IT’S taken four years, but rivals are finally catching up with the Volkswagen Polo. Our 2010 Car of the Year, freshly updated at the end of last year, is no longer the hands-down champ of the light-car crew, but, like its Golf big brother, all-round ability counts for a lot.
The fact that the Polo scraped through in this Megatest to claim victory with the same star rating as the two cars behind it speaks volumes about just how far the competition has caught up. The Mazda 2 Neo – the least convincing version of Hiroshima’s new-gen supermini – and the pricey Clio Expression TCe120 ran the Polo right to the wire, but the VW’s exceptional fuel economy, its broad driveability, top-class braking performance and still-impressive ride and refinement managed to nudge it over the line.
On our rough and coarsely surfaced four-up test road, the Polo delivered not only the best ride of the group but also the least road noise. Seated on firm but comfortable seats, occupants sit quite high, with impressive vision in all directions, though the pay-off for having a view is merely average rear-seat headroom, despite the depth of its rear cushion.
The updated Polo maintains Volkswagen’s reputation for quake-proof interiors, but there’s definitely a feeling of austerity in the entry-level Trendline’s cabin. Its plastic steering wheel might be pleasant to hold and smoothly tactile, but its lack of spoke-mounted controls says poverty with a capital ‘P’, and the all-charcoal colouring is sombre and charmless. The door-trim moulds are also hard and clearly built to a price, unlike the squidgy dashboard covering.
We can’t dispute Polo’s slick efficiency, from its crisp instruments and classy controls to its handy compartments and 5.0-inch colour touchscreen with Bluetooth audio streaming. It also boasts a beautifully trimmed 280-litre boot, with a full-size spare underneath, and a folding
rear backrest that drops to deliver a fully flat floor. Only Honda’s Jazz does the same, though it cheats with a space-saver.
In lieu of the old base Polo’s 63kW 1.4-litre MPi engine, the update scores a detuned version of VW’s 1.2 turbo-petrol four. It’ll rev to 6500rpm, but this engine is a slogger, not a sprinter, as its peak power spread from 4400-5400rpm suggests.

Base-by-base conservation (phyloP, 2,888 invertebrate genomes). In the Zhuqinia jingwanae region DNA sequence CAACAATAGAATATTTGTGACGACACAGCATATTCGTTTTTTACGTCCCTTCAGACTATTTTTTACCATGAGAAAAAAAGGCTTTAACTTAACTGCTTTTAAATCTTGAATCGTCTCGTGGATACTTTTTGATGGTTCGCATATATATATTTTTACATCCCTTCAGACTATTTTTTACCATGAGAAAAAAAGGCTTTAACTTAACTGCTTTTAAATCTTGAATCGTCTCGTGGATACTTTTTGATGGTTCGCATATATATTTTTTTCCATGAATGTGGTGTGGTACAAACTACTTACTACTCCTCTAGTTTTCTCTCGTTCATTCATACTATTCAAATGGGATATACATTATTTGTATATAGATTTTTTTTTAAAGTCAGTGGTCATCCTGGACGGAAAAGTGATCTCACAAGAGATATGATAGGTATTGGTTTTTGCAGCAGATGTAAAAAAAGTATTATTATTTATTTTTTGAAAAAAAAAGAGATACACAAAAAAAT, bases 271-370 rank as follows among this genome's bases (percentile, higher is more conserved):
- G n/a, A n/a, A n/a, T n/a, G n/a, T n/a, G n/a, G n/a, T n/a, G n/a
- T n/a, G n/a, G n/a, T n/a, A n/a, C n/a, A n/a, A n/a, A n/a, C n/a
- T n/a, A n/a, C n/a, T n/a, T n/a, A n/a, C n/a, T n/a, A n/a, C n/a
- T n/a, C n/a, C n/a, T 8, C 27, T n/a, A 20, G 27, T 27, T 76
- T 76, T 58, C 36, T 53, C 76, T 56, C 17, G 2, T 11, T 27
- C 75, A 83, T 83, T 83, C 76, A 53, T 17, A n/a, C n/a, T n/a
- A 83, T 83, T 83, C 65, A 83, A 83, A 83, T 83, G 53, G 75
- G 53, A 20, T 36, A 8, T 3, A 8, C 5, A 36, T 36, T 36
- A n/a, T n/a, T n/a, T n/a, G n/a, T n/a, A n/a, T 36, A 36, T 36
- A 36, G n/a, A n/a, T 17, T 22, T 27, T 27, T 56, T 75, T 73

Neither as sweet nor punchy as the previous 77TSI or as refined as Renault’s 1.2 turbo, the new 66TSI still has lots to like. It achieves a brisk 0-60km/h time (4.9sec) thanks to spritely off-the-line gearing, and class-best fuel economy (6.8L/100km), as well as this group’s only idle-stop system. If only the seven-speed dual-clutch ’box was as seamless as Mazda’s excellent six-speed auto.
The Polo lacks the verve of its perkier rivals, but there’s a solid proficiency at work here. Confidence-inspiring manners and a decent ride/handling balance make up for its few dynamic flaws, which include a tendency towards understeer and some fidgeting from its torsion-beam rear end when loaded up over mid-corner bumps.
But, in typical VW fashion, the Polo is all about being inoffensively capable. You could hammer it over country roads for hours on end and still arrive feeling fresh and unflustered.
What ultimately lets the Polo down is its age. Alongside the benchmark Mk7 Golf, it looks and feels like a cheapskate relation, which wasn’t the case when it supplemented the Golf Mk6 in 2010. That said, the Polo Trendline DSG’s $18,990 sticker is just $1000 more than what Suzuki asks for a Swift GL auto.
If it’s proper small-car luxury you want, then the $21,090 Polo 81TSI Comfortline demands a similar premium over the plush French pair. With more power and a more expensive interior, it’s arguably the Polo to go for. Either way, you’re still getting the most well-rounded supermini money can buy, just not the most fun. – NP
$19,490* Engine 1197cc 4cyl, dohc, 16v, turbo Power 66kW @ 4400-5400rpm Torque 160Nm @ 1400-3500rpm Transmission 7-speed dual-clutch Dimensions (L/W/H/W-B) 3972/1682/1453/2470mm Weight 1082kg Cargo capacity 280 litres Tyres Continental ContiPremiumContact 2 185/60R15 84H Economy 6.8L/100km 0-60km/h 4.9sec 0-100km/h 11.3sec 0-400m 18.0sec @ 124.8km/h 80-120km/h 8.6sec 100km/h-0 38.7m 3yr resale 63% . Economy, all-round ability . Decontented interior * Includes metallic paint ($500)
COMPARED with some of the big sellers here, Polo sits at the upper end for servicing cost, though not by a huge margin. Given a three-year/60,000km timeframe, the Volkswagen will set you back almost $2200 to stay fit as a fiddle, which is about $200 more than what the Mazda 2 Neo will cost.
The Honda Jazz is cheaper again at just under $1800, but nothing can match the 1.3-litre Yaris. Thanks to subsidised capped-price servicing, the Yaris auto requires just $780 to keep its log book up to date, tempered slightly by short six-month service intervals (just like Jazz). The Polo and Mazda 2 can be stretched to 12 months if you don’t travel many kays. here